• Lack of awareness
  • Loss of consciousness
  • Bluish or ashy lips
  • Frozen or clammy skin

When this happens, the only recourse is a dose of Naloxone.

What Is Naloxone?


Naloxone, a drug that can quickly reverse an opioid overdose, is safe to use on children, teens, and adults experiencing an overdose. It counteracts the body’s natural opioids by binding to their receptors. Naloxone’s effects last anywhere from 30 to 90 minutes. It’s crucial to get care right away because it’s possible for the effects of an overdose to linger after the drug wears off.

The Food and Drug Administration has approved this drug in both nasal spray and injectable form. It’s crucial to keep naloxone on hand if you or a loved one suffers from fentanyl addiction. It is widely distributed by community health organizations and is available for purchase at local pharmacies.

Protecting Loved Ones from Fentanyl

Medication should be stored safely and out of the reach of children. Make sure that any drugs, both prescription and over-the-counter, are stored in a secure location.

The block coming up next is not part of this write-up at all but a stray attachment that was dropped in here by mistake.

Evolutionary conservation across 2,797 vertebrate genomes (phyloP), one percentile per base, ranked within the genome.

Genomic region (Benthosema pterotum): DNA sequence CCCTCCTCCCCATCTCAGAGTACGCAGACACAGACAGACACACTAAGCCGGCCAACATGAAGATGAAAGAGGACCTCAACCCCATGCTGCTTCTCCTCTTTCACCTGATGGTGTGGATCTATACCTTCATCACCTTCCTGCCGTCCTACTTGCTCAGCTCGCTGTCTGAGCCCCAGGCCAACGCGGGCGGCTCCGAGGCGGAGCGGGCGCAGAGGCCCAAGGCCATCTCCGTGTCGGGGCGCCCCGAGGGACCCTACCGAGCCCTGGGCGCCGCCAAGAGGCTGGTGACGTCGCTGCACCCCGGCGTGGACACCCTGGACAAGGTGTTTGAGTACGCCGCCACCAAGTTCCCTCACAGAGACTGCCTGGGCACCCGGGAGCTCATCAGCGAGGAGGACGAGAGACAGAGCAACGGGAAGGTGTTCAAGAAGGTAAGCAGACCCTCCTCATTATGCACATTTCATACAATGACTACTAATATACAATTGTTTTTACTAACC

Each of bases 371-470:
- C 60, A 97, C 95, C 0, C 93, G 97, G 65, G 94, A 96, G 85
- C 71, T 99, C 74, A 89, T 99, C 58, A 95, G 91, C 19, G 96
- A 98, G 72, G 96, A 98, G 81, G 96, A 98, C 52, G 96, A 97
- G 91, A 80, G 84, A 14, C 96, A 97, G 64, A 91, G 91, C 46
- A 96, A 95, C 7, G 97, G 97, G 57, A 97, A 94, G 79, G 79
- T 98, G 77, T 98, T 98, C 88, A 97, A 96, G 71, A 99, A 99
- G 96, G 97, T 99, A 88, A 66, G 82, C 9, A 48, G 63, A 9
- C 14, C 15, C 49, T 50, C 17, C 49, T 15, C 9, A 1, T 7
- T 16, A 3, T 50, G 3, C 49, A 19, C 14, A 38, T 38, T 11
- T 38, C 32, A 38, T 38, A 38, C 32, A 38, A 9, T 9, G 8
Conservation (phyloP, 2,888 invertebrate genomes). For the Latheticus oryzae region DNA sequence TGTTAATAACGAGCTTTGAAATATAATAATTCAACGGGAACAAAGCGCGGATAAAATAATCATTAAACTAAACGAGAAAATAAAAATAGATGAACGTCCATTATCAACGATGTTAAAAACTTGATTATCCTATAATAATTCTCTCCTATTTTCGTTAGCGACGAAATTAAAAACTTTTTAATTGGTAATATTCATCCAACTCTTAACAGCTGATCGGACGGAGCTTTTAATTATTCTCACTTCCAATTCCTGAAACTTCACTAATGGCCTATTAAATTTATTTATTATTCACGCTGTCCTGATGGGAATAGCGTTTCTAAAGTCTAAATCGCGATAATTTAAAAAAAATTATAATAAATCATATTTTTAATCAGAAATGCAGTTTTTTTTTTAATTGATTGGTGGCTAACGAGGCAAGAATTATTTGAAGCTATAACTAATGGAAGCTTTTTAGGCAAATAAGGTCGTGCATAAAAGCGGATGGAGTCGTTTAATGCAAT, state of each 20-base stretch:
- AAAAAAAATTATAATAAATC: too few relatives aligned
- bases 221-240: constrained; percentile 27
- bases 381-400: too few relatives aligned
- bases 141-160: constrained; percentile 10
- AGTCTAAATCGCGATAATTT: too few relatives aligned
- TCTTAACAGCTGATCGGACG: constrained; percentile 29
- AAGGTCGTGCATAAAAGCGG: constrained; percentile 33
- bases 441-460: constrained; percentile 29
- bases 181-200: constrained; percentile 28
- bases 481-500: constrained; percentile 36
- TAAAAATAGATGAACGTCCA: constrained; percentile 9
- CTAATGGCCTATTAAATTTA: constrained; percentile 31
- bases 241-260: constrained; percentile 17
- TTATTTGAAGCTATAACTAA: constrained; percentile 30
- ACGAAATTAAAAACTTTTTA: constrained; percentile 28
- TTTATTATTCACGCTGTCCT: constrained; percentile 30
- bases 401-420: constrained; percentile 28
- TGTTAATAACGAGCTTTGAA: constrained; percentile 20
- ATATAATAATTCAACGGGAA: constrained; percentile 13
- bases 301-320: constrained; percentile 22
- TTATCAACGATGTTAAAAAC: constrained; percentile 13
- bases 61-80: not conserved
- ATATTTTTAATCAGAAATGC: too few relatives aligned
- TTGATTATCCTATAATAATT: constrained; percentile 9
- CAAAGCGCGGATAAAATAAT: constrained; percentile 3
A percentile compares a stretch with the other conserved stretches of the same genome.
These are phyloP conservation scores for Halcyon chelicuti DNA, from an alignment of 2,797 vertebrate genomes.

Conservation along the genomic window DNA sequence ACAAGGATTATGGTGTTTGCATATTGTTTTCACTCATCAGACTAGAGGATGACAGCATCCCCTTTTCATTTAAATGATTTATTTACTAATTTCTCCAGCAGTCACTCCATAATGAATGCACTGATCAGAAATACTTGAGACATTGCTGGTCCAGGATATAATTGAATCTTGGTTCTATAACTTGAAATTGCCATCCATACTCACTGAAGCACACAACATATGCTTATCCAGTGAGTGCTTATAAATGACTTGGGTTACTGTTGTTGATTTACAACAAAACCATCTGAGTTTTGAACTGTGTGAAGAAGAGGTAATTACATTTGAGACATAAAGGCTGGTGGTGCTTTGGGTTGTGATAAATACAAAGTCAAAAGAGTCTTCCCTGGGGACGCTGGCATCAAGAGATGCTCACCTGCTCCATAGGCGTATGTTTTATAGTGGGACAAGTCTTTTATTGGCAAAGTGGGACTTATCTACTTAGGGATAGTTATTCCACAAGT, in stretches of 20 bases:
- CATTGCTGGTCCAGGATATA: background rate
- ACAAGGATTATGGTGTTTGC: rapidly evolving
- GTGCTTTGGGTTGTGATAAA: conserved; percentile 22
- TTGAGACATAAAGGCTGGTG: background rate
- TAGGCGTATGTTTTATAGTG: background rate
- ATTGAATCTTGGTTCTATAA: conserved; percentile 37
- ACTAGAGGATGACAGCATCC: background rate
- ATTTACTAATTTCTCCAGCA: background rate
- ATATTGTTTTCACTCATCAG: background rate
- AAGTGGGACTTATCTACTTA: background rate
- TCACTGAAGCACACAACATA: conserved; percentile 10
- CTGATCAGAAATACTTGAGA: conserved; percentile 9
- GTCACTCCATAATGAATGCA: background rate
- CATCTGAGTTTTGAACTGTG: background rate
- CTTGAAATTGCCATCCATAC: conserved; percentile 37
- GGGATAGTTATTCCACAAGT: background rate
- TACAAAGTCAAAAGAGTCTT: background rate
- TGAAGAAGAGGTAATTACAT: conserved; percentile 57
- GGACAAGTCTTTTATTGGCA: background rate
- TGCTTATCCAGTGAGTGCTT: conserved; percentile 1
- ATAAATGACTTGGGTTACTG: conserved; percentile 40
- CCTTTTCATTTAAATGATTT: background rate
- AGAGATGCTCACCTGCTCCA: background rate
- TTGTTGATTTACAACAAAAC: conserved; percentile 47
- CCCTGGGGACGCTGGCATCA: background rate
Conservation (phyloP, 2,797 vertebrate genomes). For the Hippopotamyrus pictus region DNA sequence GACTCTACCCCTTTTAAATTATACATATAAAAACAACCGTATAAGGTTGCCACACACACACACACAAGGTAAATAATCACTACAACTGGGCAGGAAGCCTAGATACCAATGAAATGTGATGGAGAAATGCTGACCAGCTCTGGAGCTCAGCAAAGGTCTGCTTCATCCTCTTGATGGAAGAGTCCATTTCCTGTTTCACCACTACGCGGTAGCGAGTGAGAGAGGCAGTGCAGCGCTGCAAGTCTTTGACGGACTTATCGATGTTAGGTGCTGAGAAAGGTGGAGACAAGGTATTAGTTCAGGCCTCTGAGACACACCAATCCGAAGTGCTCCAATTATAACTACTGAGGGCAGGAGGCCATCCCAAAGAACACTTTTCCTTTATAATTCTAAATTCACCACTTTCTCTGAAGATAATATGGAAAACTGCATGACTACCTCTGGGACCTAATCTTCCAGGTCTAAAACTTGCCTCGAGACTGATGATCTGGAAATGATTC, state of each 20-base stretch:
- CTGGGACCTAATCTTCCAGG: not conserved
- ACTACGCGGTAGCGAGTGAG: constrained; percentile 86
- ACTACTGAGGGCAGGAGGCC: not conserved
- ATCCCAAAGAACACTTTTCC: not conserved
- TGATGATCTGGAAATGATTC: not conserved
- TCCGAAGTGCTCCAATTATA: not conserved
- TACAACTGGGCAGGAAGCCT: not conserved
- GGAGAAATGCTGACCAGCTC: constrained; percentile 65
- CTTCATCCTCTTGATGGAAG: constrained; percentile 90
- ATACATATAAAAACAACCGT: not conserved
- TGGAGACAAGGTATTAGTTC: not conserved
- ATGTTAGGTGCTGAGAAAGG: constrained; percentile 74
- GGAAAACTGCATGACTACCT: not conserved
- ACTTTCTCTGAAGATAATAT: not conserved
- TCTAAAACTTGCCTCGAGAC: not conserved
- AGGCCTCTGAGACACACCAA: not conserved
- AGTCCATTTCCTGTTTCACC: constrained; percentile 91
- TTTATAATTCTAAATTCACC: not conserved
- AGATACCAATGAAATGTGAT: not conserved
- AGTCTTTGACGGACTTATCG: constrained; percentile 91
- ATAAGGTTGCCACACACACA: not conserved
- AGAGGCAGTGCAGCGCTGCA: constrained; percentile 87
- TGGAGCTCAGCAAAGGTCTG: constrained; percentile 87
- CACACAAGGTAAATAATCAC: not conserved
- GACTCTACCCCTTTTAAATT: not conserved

Educate them on the things discussed in the article above. It’s best that they find out from a parent or someone they look up to instead of a peer or classmate who introduces them to it because they believe “it’s cool” and experience peer pressure.

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Find Help for Rainbow Fentanyl Pills and Opioids Now!

At Resurgence Tennessee, we help clients daily who have challenges with rainbow fentanyl pills or any other form of the drug. Our expert team will help you conquer the most difficult stages of withdrawal and detox to safely enter one of our care levels for therapy.

With the right treatment plan and team by your side, you can experience long-term recovery and a return to a normal life. For more information about how we can help, contact a member of our Admissions team today for a confidential discussion of your options!